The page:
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Low back pain and spinal mobilisation.....

There are many exercises for the back and this one is called the cat camel. Simply called because of the two exaggerated movements. It is difficult to specifically state that this is suitable for every low back pain case, because the video does not take into account an individuals back pain circumstances.

It is however a great exercise that is often used with back pain clients in relation to mobilising the spine. The cat camel is a gentle exercise that avoids pressure on the spine which is why there is a leaning to this exercise being commonly used.

It is easy to forget that the spine indeed has moveable structures that make up the spine itself known as the vertebrae. Ligaments and muscles connect and support these structures. The spine is also one of the strongest areas of the human body and naturally moves. It bends, it rotates and has a role in almost every action we do.

The issue with many low back pain cases is that when there is pain, the first thought on that persons mind is to "freeze", avoid movement and do as little as possible. Often muscles are tight, strained or unbalanced or there can be a direct issue with the bony structures themselves such as degenerative disc disease.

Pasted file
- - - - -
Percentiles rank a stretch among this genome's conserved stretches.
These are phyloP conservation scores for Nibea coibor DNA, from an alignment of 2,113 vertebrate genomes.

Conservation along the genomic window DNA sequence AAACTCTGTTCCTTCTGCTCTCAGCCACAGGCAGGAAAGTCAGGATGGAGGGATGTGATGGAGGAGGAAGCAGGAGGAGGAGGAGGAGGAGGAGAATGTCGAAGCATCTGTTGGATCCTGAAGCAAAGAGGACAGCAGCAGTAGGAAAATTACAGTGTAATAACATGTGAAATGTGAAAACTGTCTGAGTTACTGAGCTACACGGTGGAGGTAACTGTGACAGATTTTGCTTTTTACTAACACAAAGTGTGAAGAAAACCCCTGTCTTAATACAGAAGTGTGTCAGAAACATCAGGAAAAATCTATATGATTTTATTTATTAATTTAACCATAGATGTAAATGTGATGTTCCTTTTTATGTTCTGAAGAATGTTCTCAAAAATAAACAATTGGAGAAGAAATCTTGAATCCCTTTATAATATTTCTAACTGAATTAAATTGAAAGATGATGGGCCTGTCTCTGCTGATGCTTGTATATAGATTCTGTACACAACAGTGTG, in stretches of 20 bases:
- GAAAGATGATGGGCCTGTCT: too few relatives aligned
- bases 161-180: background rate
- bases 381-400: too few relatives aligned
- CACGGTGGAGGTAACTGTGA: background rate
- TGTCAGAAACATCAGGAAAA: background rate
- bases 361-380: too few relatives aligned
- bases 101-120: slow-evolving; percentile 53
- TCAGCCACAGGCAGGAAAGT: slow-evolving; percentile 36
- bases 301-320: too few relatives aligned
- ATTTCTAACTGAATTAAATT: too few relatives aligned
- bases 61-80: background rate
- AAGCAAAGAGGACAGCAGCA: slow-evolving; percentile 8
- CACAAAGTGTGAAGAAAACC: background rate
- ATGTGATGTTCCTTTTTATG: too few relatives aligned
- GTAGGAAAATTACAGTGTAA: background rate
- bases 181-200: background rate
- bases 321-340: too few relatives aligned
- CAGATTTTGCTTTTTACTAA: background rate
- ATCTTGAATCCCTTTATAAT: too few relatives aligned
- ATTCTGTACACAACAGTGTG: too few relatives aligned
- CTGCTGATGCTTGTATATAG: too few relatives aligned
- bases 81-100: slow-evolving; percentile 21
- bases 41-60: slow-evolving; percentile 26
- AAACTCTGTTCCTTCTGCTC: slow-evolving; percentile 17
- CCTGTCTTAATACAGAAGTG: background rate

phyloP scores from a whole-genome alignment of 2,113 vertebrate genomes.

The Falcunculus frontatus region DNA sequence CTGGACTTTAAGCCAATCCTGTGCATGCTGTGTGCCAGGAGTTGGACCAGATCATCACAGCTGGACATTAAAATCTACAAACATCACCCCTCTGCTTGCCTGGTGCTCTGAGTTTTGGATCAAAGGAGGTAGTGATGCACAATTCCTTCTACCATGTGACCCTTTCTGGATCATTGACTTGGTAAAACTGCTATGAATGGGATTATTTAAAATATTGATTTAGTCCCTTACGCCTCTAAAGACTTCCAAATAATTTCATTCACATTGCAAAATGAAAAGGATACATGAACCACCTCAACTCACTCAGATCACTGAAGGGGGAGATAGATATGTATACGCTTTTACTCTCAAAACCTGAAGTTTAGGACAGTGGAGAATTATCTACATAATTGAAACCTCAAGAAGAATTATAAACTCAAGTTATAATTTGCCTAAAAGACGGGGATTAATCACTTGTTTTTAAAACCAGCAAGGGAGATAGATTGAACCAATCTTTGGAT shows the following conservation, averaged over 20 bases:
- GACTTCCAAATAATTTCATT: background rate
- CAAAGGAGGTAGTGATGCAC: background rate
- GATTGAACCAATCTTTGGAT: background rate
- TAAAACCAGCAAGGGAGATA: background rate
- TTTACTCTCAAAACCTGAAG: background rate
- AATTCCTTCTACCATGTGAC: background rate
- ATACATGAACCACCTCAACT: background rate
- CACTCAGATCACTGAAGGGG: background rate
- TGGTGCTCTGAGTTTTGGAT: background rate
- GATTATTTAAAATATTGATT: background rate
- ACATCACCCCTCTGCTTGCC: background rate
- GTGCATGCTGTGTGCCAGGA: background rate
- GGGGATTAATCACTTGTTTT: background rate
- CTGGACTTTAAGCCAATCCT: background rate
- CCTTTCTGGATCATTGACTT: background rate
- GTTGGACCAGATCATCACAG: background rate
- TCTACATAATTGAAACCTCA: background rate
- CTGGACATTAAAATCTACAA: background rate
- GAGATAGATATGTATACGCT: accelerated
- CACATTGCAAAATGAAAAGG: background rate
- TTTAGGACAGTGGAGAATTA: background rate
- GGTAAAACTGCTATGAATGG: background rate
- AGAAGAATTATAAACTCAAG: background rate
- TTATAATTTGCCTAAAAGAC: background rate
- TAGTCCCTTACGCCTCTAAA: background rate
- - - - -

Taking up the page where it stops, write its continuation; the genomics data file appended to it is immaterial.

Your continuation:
The cat camel exercise is one of those exercises that provides movement confidence for the spine. The gentle "wave" movement is a good place to start and can ease muscle stiffness too. Many find this action therapeutic even though it isn't necessarily physically demanding.

Some with an actual medical diagnosis of a certain disc disease have found this exercise useful to keep the spine moving. When strength and movement confidence improves, the stepping stones are laid to progress to more challenging exercises to counteract low back pain.

A lot of exercise success with low back pain comes down to appropriate exercise for that particular individual. How so? There are numerous causes and possible complication for the causes of back pain. The cat camel may not be suitable for all if there is evidence of a back "extension" issue that aggravates pain.

A person may not be able to hyper extend or do certain twisting movements depending if there are specific bone issues, but they may well be able to do this exercise with no problem. On the other hand they may not. Any exercise suitability is determined by an assessment.

The beauty of this exercise is that it is essentially a "foundation" or basic exercise that can be done anywhere and with no equipment. The limbs provide the support and the arms must be in line with the shoulders for stability and avoiding awkward angles. The knees are apart for stability so the focus is purely on the spinal movement.

Rising as high as you can with the back, and then depressing the back creates the movement. This exercise could be done for as long as three minutes and two or three times per week to maintain a level of spinal mobility. As always, exercise videos here are demonstrations that do not take into account any specific cause of low back pain..... a persons ability or any other circumstances without a consultation.

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